An Episcopal bishop who was punished by church leadership for refusing to allow same-sex marriages in his diocese said he is leaving the mainline Protestant church on Good Friday and seeking to be received into the Anglican Church in North America.
In a statement Tuesday, William H. Love, the former bishop of the Episcopal Diocese of Albany, New York, announced he wrote to Presiding Bishop Michael Curry, “requesting to be released and removed from ordained ministry in the Episcopal Church, effective Good Friday, April 2.”
Love pointed to the difficulties he has experienced maintaining a biblical view of marriage:
As a cradle Episcopalian (with nearly 30 years of ordained ministry as a deacon, priest and bishop), that was not an easy decision, but given all that has transpired these past couple of years and the constraints placed upon me as a theologically conservative and orthodox bishop within TEC, I believe it is the right decision.
As the Christian Post observed in July 2018, the Episcopal Church General Convention passed Resolution B012, which mandated that all dioceses must allow for same-sex marriages, even dioceses in which the local bishop maintains a traditional, biblical view of marriage and sexuality.
Though the resolution permitted clergy to refuse to perform same-sex marriages, it also required traditional bishops to allow another bishop to provide support for the same-sex couple and clergy to perform the ceremony.
The following November, the Post reported on Love’s pastoral letter in which he asserted the same-sex marriage rites approved in July “shall not be used anywhere in the Diocese of Albany by diocesan clergy (canonically resident or licensed).”
“Jesus is calling the Church to follow His example,” he wrote. “He is calling the Church to have the courage to speak His Truth in love about homosexual behavior – even though it isn’t politically correct.”
Sexual relations between two men or two women was never part of God’s plan and is a distortion of His design in creation and as such is to be avoided. To engage in sexual intimacy outside of marriage between a man and women, is against God’s will and therefore sinful and needs to be repented of, NOT encouraged or told it is ok.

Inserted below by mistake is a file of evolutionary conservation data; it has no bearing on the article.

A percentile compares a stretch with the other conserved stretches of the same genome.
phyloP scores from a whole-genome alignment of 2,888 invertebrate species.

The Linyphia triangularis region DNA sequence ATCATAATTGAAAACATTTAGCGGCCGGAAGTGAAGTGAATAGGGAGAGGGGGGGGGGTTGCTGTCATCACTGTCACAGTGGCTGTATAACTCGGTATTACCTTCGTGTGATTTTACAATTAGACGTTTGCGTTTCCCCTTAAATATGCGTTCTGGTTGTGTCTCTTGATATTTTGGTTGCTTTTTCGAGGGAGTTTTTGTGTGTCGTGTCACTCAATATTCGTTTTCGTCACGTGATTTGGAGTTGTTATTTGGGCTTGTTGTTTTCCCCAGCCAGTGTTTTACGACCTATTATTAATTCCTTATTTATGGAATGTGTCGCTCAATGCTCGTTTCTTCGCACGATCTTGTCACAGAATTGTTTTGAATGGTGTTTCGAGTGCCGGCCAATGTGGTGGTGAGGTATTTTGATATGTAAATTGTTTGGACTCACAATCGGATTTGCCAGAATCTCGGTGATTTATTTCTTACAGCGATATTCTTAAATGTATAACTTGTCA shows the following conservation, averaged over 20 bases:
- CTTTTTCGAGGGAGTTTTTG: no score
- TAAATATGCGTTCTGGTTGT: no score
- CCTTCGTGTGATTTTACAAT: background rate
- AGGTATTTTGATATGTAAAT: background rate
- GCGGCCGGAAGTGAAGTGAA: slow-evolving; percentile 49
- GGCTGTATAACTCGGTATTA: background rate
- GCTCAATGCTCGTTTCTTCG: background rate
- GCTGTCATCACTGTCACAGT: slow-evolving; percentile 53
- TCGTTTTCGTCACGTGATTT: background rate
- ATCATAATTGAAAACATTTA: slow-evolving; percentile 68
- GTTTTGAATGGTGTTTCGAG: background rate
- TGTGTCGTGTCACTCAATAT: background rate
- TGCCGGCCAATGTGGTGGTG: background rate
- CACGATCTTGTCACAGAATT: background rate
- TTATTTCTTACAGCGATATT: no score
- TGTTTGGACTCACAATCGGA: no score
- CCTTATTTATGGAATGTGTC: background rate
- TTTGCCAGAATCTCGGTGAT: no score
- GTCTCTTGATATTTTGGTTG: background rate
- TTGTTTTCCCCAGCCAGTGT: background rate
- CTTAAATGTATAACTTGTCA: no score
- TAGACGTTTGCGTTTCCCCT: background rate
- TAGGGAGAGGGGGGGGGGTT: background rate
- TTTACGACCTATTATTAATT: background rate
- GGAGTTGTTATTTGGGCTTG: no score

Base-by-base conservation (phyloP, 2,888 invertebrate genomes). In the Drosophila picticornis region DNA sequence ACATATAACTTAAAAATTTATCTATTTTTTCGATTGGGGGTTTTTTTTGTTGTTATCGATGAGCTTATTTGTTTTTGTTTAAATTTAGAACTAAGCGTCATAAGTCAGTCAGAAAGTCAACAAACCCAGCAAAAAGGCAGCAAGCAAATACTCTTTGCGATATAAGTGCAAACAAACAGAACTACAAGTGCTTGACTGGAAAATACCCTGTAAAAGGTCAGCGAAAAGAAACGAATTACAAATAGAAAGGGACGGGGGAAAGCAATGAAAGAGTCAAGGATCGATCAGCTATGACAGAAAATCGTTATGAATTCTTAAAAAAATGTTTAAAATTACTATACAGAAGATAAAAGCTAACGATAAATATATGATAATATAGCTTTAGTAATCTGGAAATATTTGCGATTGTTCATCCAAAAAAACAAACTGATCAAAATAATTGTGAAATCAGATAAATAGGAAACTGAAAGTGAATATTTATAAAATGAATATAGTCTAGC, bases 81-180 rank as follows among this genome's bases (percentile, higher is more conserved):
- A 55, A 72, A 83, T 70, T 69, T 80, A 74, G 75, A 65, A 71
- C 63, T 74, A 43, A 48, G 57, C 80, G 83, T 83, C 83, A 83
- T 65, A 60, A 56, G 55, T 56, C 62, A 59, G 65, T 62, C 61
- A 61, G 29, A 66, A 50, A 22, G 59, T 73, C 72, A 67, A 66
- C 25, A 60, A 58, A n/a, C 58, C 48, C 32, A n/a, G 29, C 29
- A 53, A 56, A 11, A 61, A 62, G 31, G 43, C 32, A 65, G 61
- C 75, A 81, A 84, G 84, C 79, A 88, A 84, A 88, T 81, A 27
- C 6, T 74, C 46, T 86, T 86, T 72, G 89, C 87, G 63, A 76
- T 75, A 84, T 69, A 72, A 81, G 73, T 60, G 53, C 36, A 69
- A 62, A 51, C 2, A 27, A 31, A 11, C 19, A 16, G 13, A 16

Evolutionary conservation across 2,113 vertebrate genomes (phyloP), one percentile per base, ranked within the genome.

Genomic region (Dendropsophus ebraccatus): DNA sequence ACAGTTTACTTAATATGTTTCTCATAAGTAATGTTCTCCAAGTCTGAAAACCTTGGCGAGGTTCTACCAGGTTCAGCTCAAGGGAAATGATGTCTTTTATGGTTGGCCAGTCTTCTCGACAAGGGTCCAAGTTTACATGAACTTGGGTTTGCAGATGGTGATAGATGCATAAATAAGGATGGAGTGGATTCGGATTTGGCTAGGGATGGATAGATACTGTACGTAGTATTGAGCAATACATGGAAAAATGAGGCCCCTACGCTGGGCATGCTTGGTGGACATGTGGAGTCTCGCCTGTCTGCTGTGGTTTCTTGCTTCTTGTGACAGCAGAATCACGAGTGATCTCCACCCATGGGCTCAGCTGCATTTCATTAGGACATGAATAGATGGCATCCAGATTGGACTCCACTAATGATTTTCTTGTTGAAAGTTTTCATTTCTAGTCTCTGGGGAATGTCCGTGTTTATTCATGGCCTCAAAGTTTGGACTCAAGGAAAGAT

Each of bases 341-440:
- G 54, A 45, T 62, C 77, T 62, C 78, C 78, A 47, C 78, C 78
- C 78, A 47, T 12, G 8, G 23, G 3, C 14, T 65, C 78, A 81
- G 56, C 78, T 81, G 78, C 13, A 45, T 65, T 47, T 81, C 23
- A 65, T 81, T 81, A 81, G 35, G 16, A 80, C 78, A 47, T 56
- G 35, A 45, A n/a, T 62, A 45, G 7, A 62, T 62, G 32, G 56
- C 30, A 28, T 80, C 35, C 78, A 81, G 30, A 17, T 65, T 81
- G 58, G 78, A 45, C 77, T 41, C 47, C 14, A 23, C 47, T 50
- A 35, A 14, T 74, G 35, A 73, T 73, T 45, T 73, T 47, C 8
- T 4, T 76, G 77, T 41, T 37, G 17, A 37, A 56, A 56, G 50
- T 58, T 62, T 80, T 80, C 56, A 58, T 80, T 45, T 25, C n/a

Curry subsequently punished Love in January 2019 by restricting his ministry and, in October, he was found guilty by a disciplinary board/hearing panel of violating canon law due to his opposition to the resolution on same-sex marriage.
The board maintained the resolution had provided an accommodation by requiring a bishop with a biblical theological perspective to allow another bishop to arrange for the same-sex marriage ceremony.
“What is not before the Hearing Panel is the discretion of any clergy to refuse to perform any rites of marriage as requested by any couple seeking such a rite,” the panel asserted. “That right remains resolute.”
Following the panel’s guilty verdict against Love, the Standing Committee of Love’s diocese of Albany stated it “joins many in the diocese in our deep disappointment in this verdict … We continue to offer our unequivocal support of Bishop Love and pray for him and his family.”
Curry released a statement Tuesday in which he said he was granting Love’s request to be released from ordained ministry in the Episcopal Church.
“Deep in my heart I believe that as a church we are called, as Jesus once said, to be ‘a house of prayer for all people,’ where, as my slave ancestors used to sing, ‘there is plenty good room for all of God’s children,’” the presiding bishop said.
“That conviction is not based on a social theory or capitulation to the ways of the culture,” he added. “Rather, it is born of my belief that the outstretched arms of Jesus on the cross are the ultimate sign of the very love of God reaching out to embrace and welcome us all.”
Jeff Walton, communications manager and Anglican program director for the Institute on Religion & Democracy, wrote in October at Juicy Ecumenism about Love’s struggle over the past two years. He cited as applicable late theologian Richard John Neuhaus’s “law” that asserted whenever orthodoxy is an option, it will eventually be banned.
Orthodoxy, no matter how politely expressed, suggests that there is a right and a wrong, a true and a false, about things. When orthodoxy is optional, it is admitted under a rule of liberal tolerance that cannot help but be intolerant of talk about right and wrong, true and false. It is therefore a conditional admission, depending upon orthodoxy’s good behavior. The orthodox may be permitted to believe this or that and to do this or that as a matter of sufferance, allowing them to indulge their inclination, preference, or personal taste. But it is an intolerable violation of the etiquette by which one is tolerated if one has the effrontery to propose that, this or that, is normative for others.
Walton also wrote about the Episcopal Church’s embrace of same-sex marriage:
Episcopalians have steadily embraced same-sex unions, first consecrating an openly partnered gay bishop in 2003, followed by a bishop in a Lesbian relationship in 2009. Bishops in same-sex partnerships have since been elected and consecrated to lead dioceses in Maine, Michigan and Missouri.
“A small minority of Episcopal Church diocesan bishops teach a traditional understanding of marriage between a man and a woman,” he added. “However, Albany is the only remaining domestic U.S. diocese to prohibit clergy from presiding at same-sex rites.”